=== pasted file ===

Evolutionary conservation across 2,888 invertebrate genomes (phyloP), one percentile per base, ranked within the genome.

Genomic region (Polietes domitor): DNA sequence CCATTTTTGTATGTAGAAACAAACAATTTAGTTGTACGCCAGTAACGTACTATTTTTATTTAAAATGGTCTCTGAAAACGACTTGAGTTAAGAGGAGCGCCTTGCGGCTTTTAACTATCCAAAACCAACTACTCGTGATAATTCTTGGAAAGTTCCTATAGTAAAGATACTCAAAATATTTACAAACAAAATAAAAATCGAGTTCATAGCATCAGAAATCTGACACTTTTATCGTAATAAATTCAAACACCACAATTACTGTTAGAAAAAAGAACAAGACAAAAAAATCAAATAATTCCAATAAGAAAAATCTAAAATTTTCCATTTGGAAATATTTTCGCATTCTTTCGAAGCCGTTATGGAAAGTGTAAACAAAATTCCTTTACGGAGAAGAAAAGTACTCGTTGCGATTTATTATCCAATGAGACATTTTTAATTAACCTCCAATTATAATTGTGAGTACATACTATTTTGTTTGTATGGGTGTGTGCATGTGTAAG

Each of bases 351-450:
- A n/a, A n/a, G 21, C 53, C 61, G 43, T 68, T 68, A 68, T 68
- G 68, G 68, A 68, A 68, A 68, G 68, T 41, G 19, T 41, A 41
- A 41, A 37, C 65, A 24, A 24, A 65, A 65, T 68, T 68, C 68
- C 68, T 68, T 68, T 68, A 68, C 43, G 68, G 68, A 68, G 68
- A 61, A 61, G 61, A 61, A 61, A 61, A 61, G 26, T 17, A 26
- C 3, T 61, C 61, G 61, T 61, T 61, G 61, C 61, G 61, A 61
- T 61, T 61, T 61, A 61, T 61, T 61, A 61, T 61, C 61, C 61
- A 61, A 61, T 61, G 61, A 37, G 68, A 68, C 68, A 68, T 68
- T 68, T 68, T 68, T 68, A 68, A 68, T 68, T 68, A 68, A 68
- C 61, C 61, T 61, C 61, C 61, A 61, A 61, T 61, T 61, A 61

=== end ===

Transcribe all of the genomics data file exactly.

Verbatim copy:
Evolutionary conservation across 2,888 invertebrate genomes (phyloP), one percentile per base, ranked within the genome.

Genomic region (Polietes domitor): DNA sequence CCATTTTTGTATGTAGAAACAAACAATTTAGTTGTACGCCAGTAACGTACTATTTTTATTTAAAATGGTCTCTGAAAACGACTTGAGTTAAGAGGAGCGCCTTGCGGCTTTTAACTATCCAAAACCAACTACTCGTGATAATTCTTGGAAAGTTCCTATAGTAAAGATACTCAAAATATTTACAAACAAAATAAAAATCGAGTTCATAGCATCAGAAATCTGACACTTTTATCGTAATAAATTCAAACACCACAATTACTGTTAGAAAAAAGAACAAGACAAAAAAATCAAATAATTCCAATAAGAAAAATCTAAAATTTTCCATTTGGAAATATTTTCGCATTCTTTCGAAGCCGTTATGGAAAGTGTAAACAAAATTCCTTTACGGAGAAGAAAAGTACTCGTTGCGATTTATTATCCAATGAGACATTTTTAATTAACCTCCAATTATAATTGTGAGTACATACTATTTTGTTTGTATGGGTGTGTGCATGTGTAAG

Each of bases 351-450:
- A n/a, A n/a, G 21, C 53, C 61, G 43, T 68, T 68, A 68, T 68
- G 68, G 68, A 68, A 68, A 68, G 68, T 41, G 19, T 41, A 41
- A 41, A 37, C 65, A 24, A 24, A 65, A 65, T 68, T 68, C 68
- C 68, T 68, T 68, T 68, A 68, C 43, G 68, G 68, A 68, G 68
- A 61, A 61, G 61, A 61, A 61, A 61, A 61, G 26, T 17, A 26
- C 3, T 61, C 61, G 61, T 61, T 61, G 61, C 61, G 61, A 61
- T 61, T 61, T 61, A 61, T 61, T 61, A 61, T 61, C 61, C 61
- A 61, A 61, T 61, G 61, A 37, G 68, A 68, C 68, A 68, T 68
- T 68, T 68, T 68, T 68, A 68, A 68, T 68, T 68, A 68, A 68
- C 61, C 61, T 61, C 61, C 61, A 61, A 61, T 61, T 61, A 61